Enterprise Risk Management
For the implementation of risk management, we use the PGGM risk framework to structurally provide insight into, monitor and report on risks. PGGM’s Risk Framework is based on the COSO Enterprise Risk Management methodology accepted internationally as standard. Risk management at PGGM is organized in accordance with the generally accepted ‘Three Lines Model’. Responsibility and primary risk management lie with line management (first line). Risk Management & Compliance (second line) supervise and report on the risks. Internal Audit (third line) assesses whether the management demonstrably complies with the different requirements stipulated in relation to risk management.
Risk and risk appetite
With every decision, risks are taken, consciously and unconsciously, in order to realise certain objectives. In order to determine whether we are willing to run a particular risk, and to what extent, it is necessary to determine our risk appetite. If a risk is assessed as lying beyond the risk appetite, extra control measures are necessary in order to bring this risk within the limits of the risk appetite. The risks and the accompanying risk appetite are divided into three risk clusters: Corporate, Service Provision and Reputation. We have also made a distinction in relation to certain risks between risk appetite in a ‘running the business’ situation (execution) and risk appetite in relation to ‘changing the business’ situations. This is based on the thinking that continuity and reliability weigh the heaviest in the performance of our service provision, while major change programmes sometimes require more latitude for experimentation and learning, for example in the event of innovation.
The risks identified are generally subject to a ‘low’ risk appetite. A different risk appetite is substantiated for specific risks. PGGM has a low risk appetite for fraud and integrity incidents. PGGM applies the PGGM Fraud Risk Management Framework to manage the risk of fraud. PGGM also conducts a systematic integrity risk analysis (SIRA) throughout the company each year. PGGM therefore has a well-formalised and measurable process for identifying and assessing the risks of fraud, including bribery and corruption.
A risk assessment is drawn up every quarter, which is then compared to the predetermined risk appetite. Operational incidents and other disruptions are also considered with the purpose of learning from them, discovering trends, and discussing underlying root causes. Based on the current risk assessment, it is determined whether additional measures are necessary and where future risks might occur. Line management (our investment teams) issues a quarterly In Control Statement (ICS) about the pressing and current risks. Our annual target and ICS was issued every quarter in 2021.
External developments affected the risk profile in 2021. Some of these risks were outside the risk appetite during the year (4 of the 17). Additional control measures have been identified for these risks and included in a risk plan. These results have been considered while determining the risk appetite for 2022, resulting in tightened defition and control instruments for a number of risks.
Important to mention in this context is the current crisis between Ukraine and Russia. Currently geopolitical and global economic developments are anything but stable. This is expected to cause uncertainty and increased risks in various areas in 2022 and beyond. However, it is still too early to assess the extent and depth. PGGM Investments is monitoring developments closely and additional measures will be taken where necessary. Crisis teams are operational in both the financial and non-financial fields. Consultations are also taking place with our stakeholders, including our clients and DNB.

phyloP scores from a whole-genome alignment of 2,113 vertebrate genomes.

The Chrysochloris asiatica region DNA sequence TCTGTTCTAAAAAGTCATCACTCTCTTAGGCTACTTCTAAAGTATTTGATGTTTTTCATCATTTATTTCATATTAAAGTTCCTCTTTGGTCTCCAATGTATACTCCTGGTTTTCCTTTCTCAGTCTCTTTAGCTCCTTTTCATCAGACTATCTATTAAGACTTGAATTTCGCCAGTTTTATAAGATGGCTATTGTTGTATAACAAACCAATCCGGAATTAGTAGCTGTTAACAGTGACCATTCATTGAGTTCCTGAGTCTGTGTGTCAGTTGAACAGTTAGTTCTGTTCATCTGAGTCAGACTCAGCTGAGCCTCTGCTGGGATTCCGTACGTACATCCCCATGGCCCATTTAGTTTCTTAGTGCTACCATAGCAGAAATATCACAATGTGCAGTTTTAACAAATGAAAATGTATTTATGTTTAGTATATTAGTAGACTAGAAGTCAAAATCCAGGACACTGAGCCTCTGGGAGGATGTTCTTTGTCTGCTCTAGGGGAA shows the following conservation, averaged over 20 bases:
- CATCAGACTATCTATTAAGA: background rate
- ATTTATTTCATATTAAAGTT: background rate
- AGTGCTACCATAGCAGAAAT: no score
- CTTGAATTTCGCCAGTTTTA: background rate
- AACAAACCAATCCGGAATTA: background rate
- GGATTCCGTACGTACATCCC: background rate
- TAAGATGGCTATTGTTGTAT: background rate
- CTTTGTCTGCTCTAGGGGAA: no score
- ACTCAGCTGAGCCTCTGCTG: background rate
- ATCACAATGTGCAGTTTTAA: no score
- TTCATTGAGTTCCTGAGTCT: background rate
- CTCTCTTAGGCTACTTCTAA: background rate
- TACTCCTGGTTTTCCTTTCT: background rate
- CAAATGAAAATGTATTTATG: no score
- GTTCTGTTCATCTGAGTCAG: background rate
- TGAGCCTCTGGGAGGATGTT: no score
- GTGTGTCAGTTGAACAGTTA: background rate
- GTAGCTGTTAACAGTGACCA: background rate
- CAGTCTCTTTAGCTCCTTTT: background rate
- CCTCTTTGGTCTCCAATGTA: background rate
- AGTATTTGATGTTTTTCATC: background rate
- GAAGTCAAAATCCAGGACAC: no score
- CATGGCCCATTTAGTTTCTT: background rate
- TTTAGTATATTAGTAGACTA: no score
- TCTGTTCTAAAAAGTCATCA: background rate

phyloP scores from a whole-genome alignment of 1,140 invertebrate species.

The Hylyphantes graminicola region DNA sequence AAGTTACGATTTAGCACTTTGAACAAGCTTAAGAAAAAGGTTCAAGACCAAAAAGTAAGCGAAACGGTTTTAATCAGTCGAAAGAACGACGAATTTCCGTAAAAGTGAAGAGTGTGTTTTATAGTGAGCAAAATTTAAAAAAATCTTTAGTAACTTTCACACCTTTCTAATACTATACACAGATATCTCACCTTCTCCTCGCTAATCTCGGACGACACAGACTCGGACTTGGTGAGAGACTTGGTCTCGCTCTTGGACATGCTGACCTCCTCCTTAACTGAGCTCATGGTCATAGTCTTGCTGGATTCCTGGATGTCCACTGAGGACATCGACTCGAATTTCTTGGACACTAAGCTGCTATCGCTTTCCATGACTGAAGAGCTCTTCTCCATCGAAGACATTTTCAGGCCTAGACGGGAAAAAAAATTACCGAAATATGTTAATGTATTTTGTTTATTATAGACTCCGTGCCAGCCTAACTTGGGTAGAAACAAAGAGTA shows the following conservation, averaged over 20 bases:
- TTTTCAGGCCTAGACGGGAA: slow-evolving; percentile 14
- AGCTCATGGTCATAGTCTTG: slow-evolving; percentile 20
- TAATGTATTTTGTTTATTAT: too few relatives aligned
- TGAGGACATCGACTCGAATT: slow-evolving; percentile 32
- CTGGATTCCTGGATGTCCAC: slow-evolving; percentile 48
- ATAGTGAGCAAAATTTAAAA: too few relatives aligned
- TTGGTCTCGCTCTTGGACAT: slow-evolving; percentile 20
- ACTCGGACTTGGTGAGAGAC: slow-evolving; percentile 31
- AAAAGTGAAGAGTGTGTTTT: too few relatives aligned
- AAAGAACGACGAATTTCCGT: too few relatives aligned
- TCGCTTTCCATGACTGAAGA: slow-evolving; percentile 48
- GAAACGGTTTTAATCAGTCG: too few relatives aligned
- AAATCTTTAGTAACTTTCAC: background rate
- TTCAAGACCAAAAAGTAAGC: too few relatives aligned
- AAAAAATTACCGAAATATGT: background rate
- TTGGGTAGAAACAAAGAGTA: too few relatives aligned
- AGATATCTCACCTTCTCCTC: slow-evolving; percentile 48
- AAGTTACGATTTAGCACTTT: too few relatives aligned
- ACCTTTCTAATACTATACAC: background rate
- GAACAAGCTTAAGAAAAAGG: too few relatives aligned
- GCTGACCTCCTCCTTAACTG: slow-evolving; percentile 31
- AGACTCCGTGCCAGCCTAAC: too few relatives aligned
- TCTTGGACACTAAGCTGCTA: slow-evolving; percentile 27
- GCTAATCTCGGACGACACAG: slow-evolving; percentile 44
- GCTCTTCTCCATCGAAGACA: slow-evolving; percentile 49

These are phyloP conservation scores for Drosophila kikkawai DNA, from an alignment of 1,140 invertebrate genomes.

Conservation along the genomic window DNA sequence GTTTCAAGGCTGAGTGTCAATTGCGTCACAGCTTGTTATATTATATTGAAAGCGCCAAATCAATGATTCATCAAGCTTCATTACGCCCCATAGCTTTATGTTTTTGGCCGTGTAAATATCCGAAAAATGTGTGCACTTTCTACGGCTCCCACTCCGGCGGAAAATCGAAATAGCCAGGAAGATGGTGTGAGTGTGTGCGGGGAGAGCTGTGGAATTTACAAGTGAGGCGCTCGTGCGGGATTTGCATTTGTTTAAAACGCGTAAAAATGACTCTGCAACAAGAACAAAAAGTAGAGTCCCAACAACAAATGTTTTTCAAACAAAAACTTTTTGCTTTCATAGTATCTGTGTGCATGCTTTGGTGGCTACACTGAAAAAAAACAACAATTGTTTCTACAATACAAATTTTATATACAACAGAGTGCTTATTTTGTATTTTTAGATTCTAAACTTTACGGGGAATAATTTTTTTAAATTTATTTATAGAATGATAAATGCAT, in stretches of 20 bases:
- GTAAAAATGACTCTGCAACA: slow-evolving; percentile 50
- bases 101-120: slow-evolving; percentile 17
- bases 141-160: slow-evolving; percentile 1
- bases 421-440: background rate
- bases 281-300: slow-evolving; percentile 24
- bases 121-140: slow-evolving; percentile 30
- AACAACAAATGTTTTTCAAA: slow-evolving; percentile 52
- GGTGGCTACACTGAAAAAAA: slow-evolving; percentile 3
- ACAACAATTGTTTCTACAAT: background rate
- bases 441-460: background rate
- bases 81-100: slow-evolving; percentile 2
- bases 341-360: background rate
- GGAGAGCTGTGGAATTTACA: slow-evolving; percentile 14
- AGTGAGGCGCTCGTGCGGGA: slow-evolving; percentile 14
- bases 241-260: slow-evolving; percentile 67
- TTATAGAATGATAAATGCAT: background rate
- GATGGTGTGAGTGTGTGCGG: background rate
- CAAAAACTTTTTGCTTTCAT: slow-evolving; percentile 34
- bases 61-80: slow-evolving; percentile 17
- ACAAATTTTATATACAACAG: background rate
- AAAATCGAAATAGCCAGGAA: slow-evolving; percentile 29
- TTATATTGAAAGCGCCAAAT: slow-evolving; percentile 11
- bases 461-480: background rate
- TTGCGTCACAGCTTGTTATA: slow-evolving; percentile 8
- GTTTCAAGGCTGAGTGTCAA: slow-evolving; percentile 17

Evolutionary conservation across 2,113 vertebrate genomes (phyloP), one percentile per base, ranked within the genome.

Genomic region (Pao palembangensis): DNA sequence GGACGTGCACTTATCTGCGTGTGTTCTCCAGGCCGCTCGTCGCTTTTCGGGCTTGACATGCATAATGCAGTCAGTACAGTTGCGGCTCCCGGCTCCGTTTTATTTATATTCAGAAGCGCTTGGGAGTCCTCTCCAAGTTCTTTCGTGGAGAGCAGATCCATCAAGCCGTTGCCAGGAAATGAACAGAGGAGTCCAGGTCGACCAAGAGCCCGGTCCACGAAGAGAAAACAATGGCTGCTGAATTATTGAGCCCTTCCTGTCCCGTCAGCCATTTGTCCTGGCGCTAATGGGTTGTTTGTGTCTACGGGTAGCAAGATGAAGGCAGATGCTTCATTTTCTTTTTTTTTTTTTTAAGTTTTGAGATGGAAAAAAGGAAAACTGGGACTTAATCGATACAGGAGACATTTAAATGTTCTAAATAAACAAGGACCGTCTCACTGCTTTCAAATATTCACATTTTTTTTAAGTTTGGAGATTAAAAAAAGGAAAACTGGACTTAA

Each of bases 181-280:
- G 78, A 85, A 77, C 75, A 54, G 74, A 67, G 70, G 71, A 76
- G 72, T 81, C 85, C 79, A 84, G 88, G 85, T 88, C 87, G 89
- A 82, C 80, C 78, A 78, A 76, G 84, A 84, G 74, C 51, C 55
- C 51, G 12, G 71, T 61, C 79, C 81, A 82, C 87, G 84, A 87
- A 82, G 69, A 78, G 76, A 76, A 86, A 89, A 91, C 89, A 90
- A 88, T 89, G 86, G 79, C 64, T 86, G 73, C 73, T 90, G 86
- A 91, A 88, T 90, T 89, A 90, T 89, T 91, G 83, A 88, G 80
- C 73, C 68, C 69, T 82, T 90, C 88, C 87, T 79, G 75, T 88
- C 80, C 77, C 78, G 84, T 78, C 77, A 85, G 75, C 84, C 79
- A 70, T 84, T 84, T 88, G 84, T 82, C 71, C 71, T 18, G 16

Risk culture and assessment
A healthy risk culture is essential in effective risk management. Therefore, our risk culture focuses on risk-conscious actions in an open and honest environment. We hold each other accountable for responsibilities and results, but also reflect on behaviour in relation to our values, standards and objectives. An important tool for strengthening the risk culture and management is the introduction of management based on Objectives, Goals, Strategies, Measures (OGSM). This method is known to be useful for reaching higher levels of ownership and accountability, which translates into more specific quantitative and qualitative results and improvements, and greater risk awareness. In addition, the learning process has been partly formalised through the incident management process. This process aims at limiting the impact of incidents and learning from them, in order to help preventing the occurrence of similar incidents in the future.
Please read more about the key risks and uncertainties in 2021 here.
- Stable financial results
- Asset management
- How our clients’ investments contribute to the SDGs
- How we mitigate our negative impact
- Active ownership
- ESG integration
- Optimal risk management of investments
- Dealing with climate risk as financial risk
- Enterprise Risk Management
- Our organisation in numbers
- Great Place to work
- How we remunerate our people
- Diversity and inclusiveness
- Working and COVID 19
- Measuring up to the best
- Control of costs
- Future proof business operations
- Our focus on innovation and research
- Data management